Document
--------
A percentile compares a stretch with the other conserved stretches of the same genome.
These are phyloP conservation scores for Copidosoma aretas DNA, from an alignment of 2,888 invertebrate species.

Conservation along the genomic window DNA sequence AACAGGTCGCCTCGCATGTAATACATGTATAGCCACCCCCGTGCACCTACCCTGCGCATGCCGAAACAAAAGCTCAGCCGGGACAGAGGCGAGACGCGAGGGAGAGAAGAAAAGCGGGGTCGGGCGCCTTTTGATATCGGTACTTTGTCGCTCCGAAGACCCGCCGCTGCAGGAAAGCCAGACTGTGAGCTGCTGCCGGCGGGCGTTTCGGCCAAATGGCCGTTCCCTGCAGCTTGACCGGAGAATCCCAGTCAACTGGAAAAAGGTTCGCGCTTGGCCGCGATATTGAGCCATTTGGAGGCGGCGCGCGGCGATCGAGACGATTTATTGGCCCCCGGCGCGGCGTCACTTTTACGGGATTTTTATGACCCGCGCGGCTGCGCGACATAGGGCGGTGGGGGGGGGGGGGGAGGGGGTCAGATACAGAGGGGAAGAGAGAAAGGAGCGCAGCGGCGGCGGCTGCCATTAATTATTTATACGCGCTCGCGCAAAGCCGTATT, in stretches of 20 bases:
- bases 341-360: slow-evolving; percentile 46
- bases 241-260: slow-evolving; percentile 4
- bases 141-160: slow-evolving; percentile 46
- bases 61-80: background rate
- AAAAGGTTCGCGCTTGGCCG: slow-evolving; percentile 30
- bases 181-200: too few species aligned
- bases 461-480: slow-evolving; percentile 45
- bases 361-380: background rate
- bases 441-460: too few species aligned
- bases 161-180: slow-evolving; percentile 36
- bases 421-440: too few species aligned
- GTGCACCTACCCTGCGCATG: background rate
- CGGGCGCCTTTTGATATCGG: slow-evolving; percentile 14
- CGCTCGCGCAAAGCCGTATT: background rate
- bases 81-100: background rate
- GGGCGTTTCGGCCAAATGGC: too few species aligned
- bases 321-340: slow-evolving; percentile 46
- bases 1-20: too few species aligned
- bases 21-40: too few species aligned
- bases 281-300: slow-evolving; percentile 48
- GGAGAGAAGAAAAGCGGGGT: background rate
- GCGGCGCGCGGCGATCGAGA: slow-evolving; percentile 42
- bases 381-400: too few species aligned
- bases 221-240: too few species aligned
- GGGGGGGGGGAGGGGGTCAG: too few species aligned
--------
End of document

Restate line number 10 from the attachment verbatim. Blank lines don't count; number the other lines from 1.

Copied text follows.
- bases 461-480: slow-evolving; percentile 45